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J Periodontol. 2009 Sep;80(9):1518-23. doi: 10.1902/jop.2009.080651.

Venodilatory effect of vascular endothelial growth factor on rat gingiva.

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1
Department of Conservative Dentistry, Faculty of Dentistry, Semmelweis University, Budapest, Hungary.

Abstract

BACKGROUND:

Endothelial cell proliferation, angiogenesis, and increased vascular permeability are among the effects of vascular endothelial growth factor (VEGF) in various organs. However, the effects of VEGF on gingival hemodynamics, especially on venules, have not been thoroughly investigated. This study investigated the acute circulatory effects of VEGF on rat gingival venules.

METHODS:

Fifty-six anesthetized rats were divided into five study groups; each rat received 10 microl of experimental solution dripped onto the lower interincisal gingiva. The groups included: 1) saline control (after the experiment, gingiva was excised for VEGF receptor 2 [VEGFR2] immunohistochemistry); 2) VEGF (0.1, 1, 10, or 50 microg/ml); 3) VEGF2 receptor antagonist 5-((7-benzyloxyquinazolin-4-yl)amino)-4-fluoro-2-methyl-phenol-hydrochloride (ZM323881; 20 microg/ml); 4) ZM323881 (20 microg/ml) followed by VEGF application (50 microg/ml after 15 minutes); and 5) VEGF (10 microg/ml), these rats were premedicated with nitric oxide (NO) synthase blocker (N(G)-nitro-L-arginine-methyl-ester [L-NAME]; 1 mg/ml in drinking water) for 1 week before the experiment. Changes in gingival superficial venule diameter were measured by vital microscopy prior to and 1, 5, 15, 30, and 60 minutes after the administration of the experimental solutions.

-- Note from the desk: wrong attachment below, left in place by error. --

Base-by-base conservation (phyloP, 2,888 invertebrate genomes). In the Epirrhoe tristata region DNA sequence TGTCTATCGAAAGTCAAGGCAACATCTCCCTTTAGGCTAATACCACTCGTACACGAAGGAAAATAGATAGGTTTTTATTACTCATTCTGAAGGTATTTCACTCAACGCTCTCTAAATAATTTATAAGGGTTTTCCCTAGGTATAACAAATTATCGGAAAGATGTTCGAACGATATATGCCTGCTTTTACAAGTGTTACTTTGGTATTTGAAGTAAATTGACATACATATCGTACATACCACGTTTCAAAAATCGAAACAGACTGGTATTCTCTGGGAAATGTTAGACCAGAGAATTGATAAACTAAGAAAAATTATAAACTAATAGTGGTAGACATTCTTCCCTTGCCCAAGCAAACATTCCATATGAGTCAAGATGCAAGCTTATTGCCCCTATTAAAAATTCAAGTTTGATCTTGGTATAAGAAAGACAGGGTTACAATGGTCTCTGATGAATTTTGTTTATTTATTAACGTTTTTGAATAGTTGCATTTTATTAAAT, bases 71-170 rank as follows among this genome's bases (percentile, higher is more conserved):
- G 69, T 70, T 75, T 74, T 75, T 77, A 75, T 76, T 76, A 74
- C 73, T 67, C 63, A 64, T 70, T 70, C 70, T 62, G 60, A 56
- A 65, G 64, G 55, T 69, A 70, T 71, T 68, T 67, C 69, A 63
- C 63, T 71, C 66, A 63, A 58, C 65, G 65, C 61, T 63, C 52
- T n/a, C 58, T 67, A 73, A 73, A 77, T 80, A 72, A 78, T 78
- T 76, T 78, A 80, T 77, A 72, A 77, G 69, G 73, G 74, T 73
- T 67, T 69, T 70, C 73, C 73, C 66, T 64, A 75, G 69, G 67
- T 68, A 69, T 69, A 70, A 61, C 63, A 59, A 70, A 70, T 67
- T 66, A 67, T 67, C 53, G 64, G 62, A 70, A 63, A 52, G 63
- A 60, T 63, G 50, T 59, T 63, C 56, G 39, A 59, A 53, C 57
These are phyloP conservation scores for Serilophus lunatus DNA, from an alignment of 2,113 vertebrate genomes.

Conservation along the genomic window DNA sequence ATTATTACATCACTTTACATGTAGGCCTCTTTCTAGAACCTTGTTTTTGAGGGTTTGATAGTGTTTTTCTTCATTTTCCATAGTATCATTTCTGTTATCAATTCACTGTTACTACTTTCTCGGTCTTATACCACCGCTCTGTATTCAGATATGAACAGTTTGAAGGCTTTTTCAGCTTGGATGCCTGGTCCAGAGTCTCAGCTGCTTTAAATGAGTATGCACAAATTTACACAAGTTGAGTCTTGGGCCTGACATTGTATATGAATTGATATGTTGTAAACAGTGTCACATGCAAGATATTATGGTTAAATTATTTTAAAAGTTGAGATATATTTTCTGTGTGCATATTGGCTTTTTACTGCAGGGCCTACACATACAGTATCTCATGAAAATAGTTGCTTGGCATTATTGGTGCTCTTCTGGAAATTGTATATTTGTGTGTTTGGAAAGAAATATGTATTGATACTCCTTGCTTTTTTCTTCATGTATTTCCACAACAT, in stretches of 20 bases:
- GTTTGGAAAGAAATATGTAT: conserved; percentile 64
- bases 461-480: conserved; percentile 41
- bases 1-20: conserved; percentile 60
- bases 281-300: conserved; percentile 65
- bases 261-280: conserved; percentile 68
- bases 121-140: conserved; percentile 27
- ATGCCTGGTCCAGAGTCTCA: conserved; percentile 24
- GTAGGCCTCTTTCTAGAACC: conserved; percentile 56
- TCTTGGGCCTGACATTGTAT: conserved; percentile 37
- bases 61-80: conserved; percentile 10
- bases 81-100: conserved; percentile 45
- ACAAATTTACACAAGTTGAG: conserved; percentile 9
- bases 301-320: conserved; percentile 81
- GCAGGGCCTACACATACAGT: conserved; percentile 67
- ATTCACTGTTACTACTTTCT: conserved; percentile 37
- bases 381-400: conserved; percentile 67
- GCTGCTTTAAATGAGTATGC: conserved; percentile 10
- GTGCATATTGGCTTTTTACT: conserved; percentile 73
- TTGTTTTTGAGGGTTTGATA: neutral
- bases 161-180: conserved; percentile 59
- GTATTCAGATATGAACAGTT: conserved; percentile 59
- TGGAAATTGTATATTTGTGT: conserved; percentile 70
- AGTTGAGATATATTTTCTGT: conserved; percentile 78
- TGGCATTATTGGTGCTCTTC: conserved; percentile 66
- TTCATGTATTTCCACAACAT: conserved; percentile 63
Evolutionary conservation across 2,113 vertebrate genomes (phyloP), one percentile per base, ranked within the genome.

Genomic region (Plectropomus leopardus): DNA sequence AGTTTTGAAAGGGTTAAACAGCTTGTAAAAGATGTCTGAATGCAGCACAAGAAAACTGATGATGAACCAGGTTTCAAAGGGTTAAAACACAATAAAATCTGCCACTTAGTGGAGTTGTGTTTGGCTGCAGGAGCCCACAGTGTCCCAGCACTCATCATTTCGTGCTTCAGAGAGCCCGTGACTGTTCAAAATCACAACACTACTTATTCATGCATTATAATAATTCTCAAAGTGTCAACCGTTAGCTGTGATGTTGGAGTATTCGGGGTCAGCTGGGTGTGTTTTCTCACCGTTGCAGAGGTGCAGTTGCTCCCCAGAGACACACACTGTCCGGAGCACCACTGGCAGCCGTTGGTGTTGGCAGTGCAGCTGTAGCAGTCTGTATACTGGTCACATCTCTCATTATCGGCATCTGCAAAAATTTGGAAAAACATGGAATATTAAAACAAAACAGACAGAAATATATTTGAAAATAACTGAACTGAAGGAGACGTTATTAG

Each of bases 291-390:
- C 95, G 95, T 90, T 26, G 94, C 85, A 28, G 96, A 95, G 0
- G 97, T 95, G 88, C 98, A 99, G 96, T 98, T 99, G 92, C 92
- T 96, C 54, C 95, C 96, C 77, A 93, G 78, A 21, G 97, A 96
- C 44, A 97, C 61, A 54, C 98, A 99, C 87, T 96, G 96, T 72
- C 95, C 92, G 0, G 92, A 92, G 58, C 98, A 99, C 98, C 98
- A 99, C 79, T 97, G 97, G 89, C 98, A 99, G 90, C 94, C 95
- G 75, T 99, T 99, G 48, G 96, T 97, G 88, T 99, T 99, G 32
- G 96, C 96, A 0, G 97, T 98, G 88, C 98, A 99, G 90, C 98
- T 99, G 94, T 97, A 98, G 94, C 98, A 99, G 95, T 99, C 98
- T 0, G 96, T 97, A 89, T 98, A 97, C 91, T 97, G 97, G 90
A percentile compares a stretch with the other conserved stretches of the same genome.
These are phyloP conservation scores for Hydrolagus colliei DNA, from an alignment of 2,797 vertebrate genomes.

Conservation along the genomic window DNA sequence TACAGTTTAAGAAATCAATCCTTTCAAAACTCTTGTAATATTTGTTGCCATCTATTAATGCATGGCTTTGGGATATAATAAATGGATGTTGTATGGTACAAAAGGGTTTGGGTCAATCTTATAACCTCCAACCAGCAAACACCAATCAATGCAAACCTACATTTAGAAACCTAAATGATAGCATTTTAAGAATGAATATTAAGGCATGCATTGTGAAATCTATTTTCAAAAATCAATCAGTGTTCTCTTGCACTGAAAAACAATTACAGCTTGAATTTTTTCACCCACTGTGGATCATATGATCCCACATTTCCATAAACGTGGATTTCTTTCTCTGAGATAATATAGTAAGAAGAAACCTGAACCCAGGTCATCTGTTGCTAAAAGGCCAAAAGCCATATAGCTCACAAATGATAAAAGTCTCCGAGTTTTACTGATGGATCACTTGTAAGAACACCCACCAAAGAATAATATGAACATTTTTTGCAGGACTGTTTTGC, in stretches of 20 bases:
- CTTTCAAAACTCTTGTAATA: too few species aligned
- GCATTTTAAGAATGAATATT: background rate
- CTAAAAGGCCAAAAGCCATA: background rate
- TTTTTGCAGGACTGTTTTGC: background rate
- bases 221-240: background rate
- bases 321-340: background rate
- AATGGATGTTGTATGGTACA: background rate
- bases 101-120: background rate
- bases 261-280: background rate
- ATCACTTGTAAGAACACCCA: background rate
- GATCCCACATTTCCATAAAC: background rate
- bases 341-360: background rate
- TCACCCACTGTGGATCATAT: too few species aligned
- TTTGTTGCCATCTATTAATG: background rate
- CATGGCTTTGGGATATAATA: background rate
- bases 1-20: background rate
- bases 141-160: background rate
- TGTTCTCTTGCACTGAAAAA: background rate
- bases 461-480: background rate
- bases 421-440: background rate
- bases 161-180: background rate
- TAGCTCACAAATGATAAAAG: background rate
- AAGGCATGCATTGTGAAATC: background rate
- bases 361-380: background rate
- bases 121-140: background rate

RESULTS:

VEGF dose-dependently increased the venular diameter compared to saline. ZM323881 alone did not cause any alteration. Premedication with ZM323881 or L-NAME decreased the dilatory effects of VEGF. VEGFR2 immunohistochemical labeling was observed in the wall of the venules.

CONCLUSIONS:

There is no remarkable VEGF production under physiologic circumstances in rat gingiva, but VEGF is able to increase gingival blood flow through the activation of VEGF2 receptors. Furthermore, NO release may contribute to VEGF's vasodilatory effect.

PMID:
19722804
DOI:
10.1902/jop.2009.080651
[Indexed for MEDLINE]
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